Merchants feeling the effect of parking spots lost to new, temporary bike paths
MONTREAL -- Many of Montreal's merchants are surprised and upset over plans to expand the city's bike path network at the expense of many parking spots.
Victor Alfonso, co-owner of Tapeo and Meson restaurants, said he has plans to open for takeout soon but doesn't know where his customers will park. He said the removal of parking spots on Villeray to make room for bike paths on both sides of the road last week came as a shock.
“I felt surprised this happened so quickly and we weren't warned,” he said.
Luca Cianciulli, who co-owns the Moccione restaurant on the same street, echoed the sentiment.
“It happened very suddenly, the no-parking signs went up quickly and the towing began in the few hours that followed,” he said.
In all, the city is adding 326 kilometres of new bike lanes, car-free streets and expanded sidewalks as part of a bid to encourage Montrealers to go outside while maintaining social distancing.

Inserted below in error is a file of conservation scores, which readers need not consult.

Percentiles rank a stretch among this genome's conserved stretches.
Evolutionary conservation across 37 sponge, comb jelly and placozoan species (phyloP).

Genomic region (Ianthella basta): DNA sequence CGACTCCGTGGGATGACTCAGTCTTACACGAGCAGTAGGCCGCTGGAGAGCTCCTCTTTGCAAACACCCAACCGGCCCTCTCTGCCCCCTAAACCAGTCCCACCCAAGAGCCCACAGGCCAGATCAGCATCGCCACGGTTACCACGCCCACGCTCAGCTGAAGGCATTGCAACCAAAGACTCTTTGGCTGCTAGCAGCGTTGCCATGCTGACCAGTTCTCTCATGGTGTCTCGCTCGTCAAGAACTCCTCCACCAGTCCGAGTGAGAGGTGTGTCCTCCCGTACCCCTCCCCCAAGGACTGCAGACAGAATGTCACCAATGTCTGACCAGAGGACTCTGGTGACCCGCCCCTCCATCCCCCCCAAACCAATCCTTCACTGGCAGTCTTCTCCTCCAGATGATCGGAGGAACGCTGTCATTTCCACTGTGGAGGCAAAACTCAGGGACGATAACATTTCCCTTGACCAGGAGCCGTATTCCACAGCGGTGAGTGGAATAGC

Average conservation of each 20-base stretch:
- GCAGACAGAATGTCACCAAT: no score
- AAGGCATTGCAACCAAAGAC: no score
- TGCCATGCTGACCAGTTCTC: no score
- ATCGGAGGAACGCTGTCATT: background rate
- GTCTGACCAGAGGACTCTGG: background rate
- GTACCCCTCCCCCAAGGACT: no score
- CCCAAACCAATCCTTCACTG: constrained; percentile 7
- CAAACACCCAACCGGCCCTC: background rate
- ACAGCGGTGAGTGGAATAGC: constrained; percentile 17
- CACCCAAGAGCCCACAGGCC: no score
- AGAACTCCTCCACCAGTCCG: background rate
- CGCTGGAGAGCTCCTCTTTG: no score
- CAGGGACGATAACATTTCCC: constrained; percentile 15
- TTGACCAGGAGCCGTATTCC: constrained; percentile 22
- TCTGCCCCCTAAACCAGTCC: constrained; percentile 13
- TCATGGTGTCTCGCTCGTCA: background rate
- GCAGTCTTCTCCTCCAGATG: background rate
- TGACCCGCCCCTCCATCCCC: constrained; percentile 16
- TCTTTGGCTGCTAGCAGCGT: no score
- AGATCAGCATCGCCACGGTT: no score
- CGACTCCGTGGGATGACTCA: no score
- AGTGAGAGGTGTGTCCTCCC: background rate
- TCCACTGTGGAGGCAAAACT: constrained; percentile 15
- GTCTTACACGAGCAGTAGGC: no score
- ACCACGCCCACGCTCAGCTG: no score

Opposition party Ensemble Montreal deputy leader Francesco Miele said public consultations were needed before the plan was rolled out.
“It's not normal that overnight, people find themselves with a new configuration of the place where they live,” he said.
Miele said 88 kilometres of the temporary paths were already being considered by the boroughs, including Villeray.
“They were at a stage where they still had to undergo traffic studies, public consultations with their own citizens,” he said.
Alfonso said he supports bike paths but businesses need parking spots for customers, deliveries and employees.
“There's a need for them, people want them,” he said. “We have to evolve as a society but when bike paths automatically mean abolition of parking spots and there's no compensation, that's where it becomes a huge problem.”
But the member of the executive committee in charge of transportation said that the COVID-19 pandemic and increased bike use forced the city to act quickly.
“We have to implement, readjust and adapt,” said Eric Alan Caldwell. “We don't have the luxury of planning for years.”
Cianciulli said he's already feeling the effects.
“It can't just be about what the current administration wants and desires for themselves,” he said. “It needs to be a democracy. It needs to be for everyone.”